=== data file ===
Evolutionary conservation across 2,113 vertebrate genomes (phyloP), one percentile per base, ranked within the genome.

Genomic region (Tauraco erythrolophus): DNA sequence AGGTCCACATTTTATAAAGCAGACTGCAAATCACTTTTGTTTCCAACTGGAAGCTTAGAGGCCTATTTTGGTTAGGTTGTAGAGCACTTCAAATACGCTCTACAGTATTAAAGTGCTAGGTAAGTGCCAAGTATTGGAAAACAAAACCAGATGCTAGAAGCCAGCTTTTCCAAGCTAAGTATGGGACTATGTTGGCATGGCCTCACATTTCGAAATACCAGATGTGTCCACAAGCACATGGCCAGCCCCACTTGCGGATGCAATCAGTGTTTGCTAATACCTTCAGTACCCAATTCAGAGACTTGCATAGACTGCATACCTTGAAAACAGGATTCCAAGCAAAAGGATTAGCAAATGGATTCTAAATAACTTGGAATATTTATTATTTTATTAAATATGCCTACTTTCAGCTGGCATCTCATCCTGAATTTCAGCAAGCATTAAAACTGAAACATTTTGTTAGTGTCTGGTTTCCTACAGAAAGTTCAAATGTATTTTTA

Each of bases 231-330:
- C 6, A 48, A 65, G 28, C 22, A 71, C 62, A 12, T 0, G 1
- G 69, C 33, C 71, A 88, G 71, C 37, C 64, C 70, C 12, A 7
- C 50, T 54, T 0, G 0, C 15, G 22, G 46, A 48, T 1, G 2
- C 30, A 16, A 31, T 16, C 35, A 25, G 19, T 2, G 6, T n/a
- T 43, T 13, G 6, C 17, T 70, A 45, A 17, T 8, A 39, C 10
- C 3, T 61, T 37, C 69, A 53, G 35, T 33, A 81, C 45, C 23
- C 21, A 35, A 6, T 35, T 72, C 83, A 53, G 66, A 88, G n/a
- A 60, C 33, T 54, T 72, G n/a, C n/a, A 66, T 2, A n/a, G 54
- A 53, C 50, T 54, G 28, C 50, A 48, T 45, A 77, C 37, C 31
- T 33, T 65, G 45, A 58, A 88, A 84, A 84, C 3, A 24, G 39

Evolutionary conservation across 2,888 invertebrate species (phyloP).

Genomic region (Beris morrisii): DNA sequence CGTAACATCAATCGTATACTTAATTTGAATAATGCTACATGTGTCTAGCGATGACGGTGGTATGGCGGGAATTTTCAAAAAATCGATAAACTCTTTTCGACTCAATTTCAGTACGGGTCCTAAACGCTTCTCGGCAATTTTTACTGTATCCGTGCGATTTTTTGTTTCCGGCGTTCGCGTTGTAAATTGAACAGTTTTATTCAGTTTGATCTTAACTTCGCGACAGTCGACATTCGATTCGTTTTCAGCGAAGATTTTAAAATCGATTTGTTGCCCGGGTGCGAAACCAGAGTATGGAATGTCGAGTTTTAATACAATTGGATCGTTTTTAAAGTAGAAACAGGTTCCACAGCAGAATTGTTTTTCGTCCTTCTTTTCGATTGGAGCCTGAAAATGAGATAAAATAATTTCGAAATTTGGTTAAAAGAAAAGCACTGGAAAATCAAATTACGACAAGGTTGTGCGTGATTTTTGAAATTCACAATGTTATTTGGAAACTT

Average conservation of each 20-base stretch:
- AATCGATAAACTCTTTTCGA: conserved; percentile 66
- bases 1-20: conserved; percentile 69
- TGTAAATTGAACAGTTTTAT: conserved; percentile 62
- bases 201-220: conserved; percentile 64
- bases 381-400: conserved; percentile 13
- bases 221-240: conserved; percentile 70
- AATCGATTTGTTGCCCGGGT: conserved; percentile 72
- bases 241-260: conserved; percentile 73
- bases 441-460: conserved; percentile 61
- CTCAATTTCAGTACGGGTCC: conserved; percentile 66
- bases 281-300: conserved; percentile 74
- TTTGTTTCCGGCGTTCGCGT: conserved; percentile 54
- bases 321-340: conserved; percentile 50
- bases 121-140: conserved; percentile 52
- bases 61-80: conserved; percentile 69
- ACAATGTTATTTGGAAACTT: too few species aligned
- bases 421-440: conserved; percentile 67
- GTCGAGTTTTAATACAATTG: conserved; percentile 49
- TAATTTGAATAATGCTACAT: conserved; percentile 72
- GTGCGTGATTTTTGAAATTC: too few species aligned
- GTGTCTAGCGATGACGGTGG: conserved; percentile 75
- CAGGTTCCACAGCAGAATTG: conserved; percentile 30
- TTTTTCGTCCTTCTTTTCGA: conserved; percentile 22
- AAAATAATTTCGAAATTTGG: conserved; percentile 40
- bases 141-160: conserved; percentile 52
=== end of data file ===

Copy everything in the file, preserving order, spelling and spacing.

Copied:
Evolutionary conservation across 2,113 vertebrate genomes (phyloP), one percentile per base, ranked within the genome.

Genomic region (Tauraco erythrolophus): DNA sequence AGGTCCACATTTTATAAAGCAGACTGCAAATCACTTTTGTTTCCAACTGGAAGCTTAGAGGCCTATTTTGGTTAGGTTGTAGAGCACTTCAAATACGCTCTACAGTATTAAAGTGCTAGGTAAGTGCCAAGTATTGGAAAACAAAACCAGATGCTAGAAGCCAGCTTTTCCAAGCTAAGTATGGGACTATGTTGGCATGGCCTCACATTTCGAAATACCAGATGTGTCCACAAGCACATGGCCAGCCCCACTTGCGGATGCAATCAGTGTTTGCTAATACCTTCAGTACCCAATTCAGAGACTTGCATAGACTGCATACCTTGAAAACAGGATTCCAAGCAAAAGGATTAGCAAATGGATTCTAAATAACTTGGAATATTTATTATTTTATTAAATATGCCTACTTTCAGCTGGCATCTCATCCTGAATTTCAGCAAGCATTAAAACTGAAACATTTTGTTAGTGTCTGGTTTCCTACAGAAAGTTCAAATGTATTTTTA

Each of bases 231-330:
- C 6, A 48, A 65, G 28, C 22, A 71, C 62, A 12, T 0, G 1
- G 69, C 33, C 71, A 88, G 71, C 37, C 64, C 70, C 12, A 7
- C 50, T 54, T 0, G 0, C 15, G 22, G 46, A 48, T 1, G 2
- C 30, A 16, A 31, T 16, C 35, A 25, G 19, T 2, G 6, T n/a
- T 43, T 13, G 6, C 17, T 70, A 45, A 17, T 8, A 39, C 10
- C 3, T 61, T 37, C 69, A 53, G 35, T 33, A 81, C 45, C 23
- C 21, A 35, A 6, T 35, T 72, C 83, A 53, G 66, A 88, G n/a
- A 60, C 33, T 54, T 72, G n/a, C n/a, A 66, T 2, A n/a, G 54
- A 53, C 50, T 54, G 28, C 50, A 48, T 45, A 77, C 37, C 31
- T 33, T 65, G 45, A 58, A 88, A 84, A 84, C 3, A 24, G 39

Evolutionary conservation across 2,888 invertebrate species (phyloP).

Genomic region (Beris morrisii): DNA sequence CGTAACATCAATCGTATACTTAATTTGAATAATGCTACATGTGTCTAGCGATGACGGTGGTATGGCGGGAATTTTCAAAAAATCGATAAACTCTTTTCGACTCAATTTCAGTACGGGTCCTAAACGCTTCTCGGCAATTTTTACTGTATCCGTGCGATTTTTTGTTTCCGGCGTTCGCGTTGTAAATTGAACAGTTTTATTCAGTTTGATCTTAACTTCGCGACAGTCGACATTCGATTCGTTTTCAGCGAAGATTTTAAAATCGATTTGTTGCCCGGGTGCGAAACCAGAGTATGGAATGTCGAGTTTTAATACAATTGGATCGTTTTTAAAGTAGAAACAGGTTCCACAGCAGAATTGTTTTTCGTCCTTCTTTTCGATTGGAGCCTGAAAATGAGATAAAATAATTTCGAAATTTGGTTAAAAGAAAAGCACTGGAAAATCAAATTACGACAAGGTTGTGCGTGATTTTTGAAATTCACAATGTTATTTGGAAACTT

Average conservation of each 20-base stretch:
- AATCGATAAACTCTTTTCGA: conserved; percentile 66
- bases 1-20: conserved; percentile 69
- TGTAAATTGAACAGTTTTAT: conserved; percentile 62
- bases 201-220: conserved; percentile 64
- bases 381-400: conserved; percentile 13
- bases 221-240: conserved; percentile 70
- AATCGATTTGTTGCCCGGGT: conserved; percentile 72
- bases 241-260: conserved; percentile 73
- bases 441-460: conserved; percentile 61
- CTCAATTTCAGTACGGGTCC: conserved; percentile 66
- bases 281-300: conserved; percentile 74
- TTTGTTTCCGGCGTTCGCGT: conserved; percentile 54
- bases 321-340: conserved; percentile 50
- bases 121-140: conserved; percentile 52
- bases 61-80: conserved; percentile 69
- ACAATGTTATTTGGAAACTT: too few species aligned
- bases 421-440: conserved; percentile 67
- GTCGAGTTTTAATACAATTG: conserved; percentile 49
- TAATTTGAATAATGCTACAT: conserved; percentile 72
- GTGCGTGATTTTTGAAATTC: too few species aligned
- GTGTCTAGCGATGACGGTGG: conserved; percentile 75
- CAGGTTCCACAGCAGAATTG: conserved; percentile 30
- TTTTTCGTCCTTCTTTTCGA: conserved; percentile 22
- AAAATAATTTCGAAATTTGG: conserved; percentile 40
- bases 141-160: conserved; percentile 52